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Planting a semicircular raised bed from scratch

Hello everyone. The photo shows a former pond, which I’ve used for a few years (not very successfully) as a vegetable patch. This year I’m planning to turn it into a cottage garden style raised bed.

I’d welcome your thoughts on what to include in this patch. It is west facing, 3.2m wide, 1.6m radius. The neighbour’s fence is 1.2m high. I’m keen to attract pollinators and to have something interesting each season.

This is really a jumble of thoughts, but I was thinking of planting some tall summer plants like delphiniums at the back. Perhaps some aquilegias, phlox and sweet william in the centre, and some pinks, hardy geraniums or campanula at the front. Next winter I could fill any gaps with spring bulbs.

Not sure if I should consider having one or two small shrubs as focal points.

I was thinking of growing winter jasmine up the fence for some winter colour, though don’t know if its stem/roots would end up taking too much space in the bed.

Any thoughts or recommendations very welcome!



Posts

  • owd potterowd potter teapot townPosts: 836
    Just 1 quick thought.
    You say this was former pond.
    How do you / will you drain it?
    Just another day at the plant...
  • GardenerSuzeGardenerSuze I garden in South Notts on an improved clay soil Posts: 3,137
    One thing I would not do is plant something in middle it splits the bed in half and can look unnatural.
    The most serious gardening I do would seem very strange to an onlooker,for it involves hours of walking round in circles,apparently doing nothing. Helen Dillon.
  • Alan titch would say go for the triangle, larger middle plant, perhaps evergreen and smaller side plants but it might be too tight
  • FairygirlFairygirl west central ScotlandPosts: 49,201
    What you plant also depends on your climate.  :)
    It's not huge so it's trickier to add shrubs, but some of the smaller Hebes would be fine there, assuming they overwinter well enough - some aren't reliable, although raised beds help with drainage. They also help with giving support to flimsier perennials, which saves on the staking  ;)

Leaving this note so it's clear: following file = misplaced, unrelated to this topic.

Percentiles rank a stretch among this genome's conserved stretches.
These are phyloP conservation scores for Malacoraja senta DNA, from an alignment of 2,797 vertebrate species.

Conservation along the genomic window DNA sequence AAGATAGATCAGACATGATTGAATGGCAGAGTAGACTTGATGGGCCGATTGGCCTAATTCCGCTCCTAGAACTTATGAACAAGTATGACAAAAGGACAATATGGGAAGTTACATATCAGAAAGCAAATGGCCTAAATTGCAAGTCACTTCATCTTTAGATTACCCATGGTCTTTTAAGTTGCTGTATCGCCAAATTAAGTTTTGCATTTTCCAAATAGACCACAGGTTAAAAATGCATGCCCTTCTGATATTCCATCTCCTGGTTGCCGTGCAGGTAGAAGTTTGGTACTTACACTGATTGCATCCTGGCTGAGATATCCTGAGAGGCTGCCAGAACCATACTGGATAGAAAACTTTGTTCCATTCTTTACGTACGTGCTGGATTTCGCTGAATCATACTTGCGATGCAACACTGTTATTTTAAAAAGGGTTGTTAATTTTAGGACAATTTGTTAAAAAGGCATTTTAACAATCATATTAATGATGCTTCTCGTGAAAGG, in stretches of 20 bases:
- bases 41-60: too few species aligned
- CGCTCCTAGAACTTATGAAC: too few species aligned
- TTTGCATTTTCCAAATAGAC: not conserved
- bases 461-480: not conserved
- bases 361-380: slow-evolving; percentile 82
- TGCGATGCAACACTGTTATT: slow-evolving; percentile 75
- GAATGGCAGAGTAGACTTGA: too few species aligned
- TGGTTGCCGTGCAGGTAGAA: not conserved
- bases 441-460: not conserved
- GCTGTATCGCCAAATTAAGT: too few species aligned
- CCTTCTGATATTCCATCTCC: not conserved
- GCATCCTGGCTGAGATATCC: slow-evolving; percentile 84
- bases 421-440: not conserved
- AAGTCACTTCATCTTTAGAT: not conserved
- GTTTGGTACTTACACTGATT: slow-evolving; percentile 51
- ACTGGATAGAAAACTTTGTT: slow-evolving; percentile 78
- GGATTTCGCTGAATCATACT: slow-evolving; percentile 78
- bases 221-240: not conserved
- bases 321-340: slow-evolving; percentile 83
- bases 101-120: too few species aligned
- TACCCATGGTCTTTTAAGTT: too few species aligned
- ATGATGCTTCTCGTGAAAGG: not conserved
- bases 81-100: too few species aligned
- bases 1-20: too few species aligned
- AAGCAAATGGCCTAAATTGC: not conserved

As @owd potter says though, how well drained is it re the old pond, and why was the veg not successful? If it was to do with drainage, you may need to choose your plants more carefully. 
    It's a place where beautiful isn't enough of a word....


  • Just 1 quick thought.
    You say this was former pond.
    How do you / will you drain it?
    It was a while ago now, but I think we did it manually with buckets. We wanted to make sure there wasn't any unexpected wildlife (and in fact we found some frogs which we rehomed). Once drained, I removed the pond lining and drilled some drainage holes around the bottom. 
  • Fairygirl said:
    What you plant also depends on your climate.  :)
    It's not huge so it's trickier to add shrubs, but some of the smaller Hebes would be fine there, assuming they overwinter well enough - some aren't reliable, although raised beds help with drainage. They also help with giving support to flimsier perennials, which saves on the staking  ;)

    As @owd potter says though, how well drained is it re the old pond, and why was the veg not successful? If it was to do with drainage, you may need to choose your plants more carefully. 
    It's well drained - never had any waterlogging issues. I had occasional successes with sweetcorn, potatoes and beans, but not spectacular enough to make it worth the effort! 
  • FairygirlFairygirl west central ScotlandPosts: 49,201
    That's fine @martinjpollardx2hllQmm - it's always worth asking the question. You'd be surprised what some people do with former ponds, because they don't understand that plants need drainage  ;)
    If your soil mix is decent, you should be able to grow all the things you like. I'd say you're right about the jasmine though. It'll take up too much space. Better with one of the small, early  clematis. They also prefer drier conditions, so up against the fence, and other planting for competition, will be ideal, and would work well with the cottage theme.  :)
    It's a place where beautiful isn't enough of a word....


  • edited February 2022
    Thanks @Fairygirl (and all) 
  • GardenerSuzeGardenerSuze I garden in South Notts on an improved clay soil Posts: 3,137
    I think you will be adding and taking away plants throughout the year in such a small space. Choose plants with a long season of interest. Geraniums are a good way of covering bulb leaves and some will also soften the brick edge.
    The most serious gardening I do would seem very strange to an onlooker,for it involves hours of walking round in circles,apparently doing nothing. Helen Dillon.
  • PlantmindedPlantminded Wirral (free draining sandy soil)Posts: 1,760
    Whatever you decide, I'd recommend that you include something evergreen to add life to your display over winter.  Also, consider including a couple of small grasses like Stipa tenuissima to add movement and texture throughout the year - they are shallow rooted, will complement your flowering plants and won't try to outcompete them!
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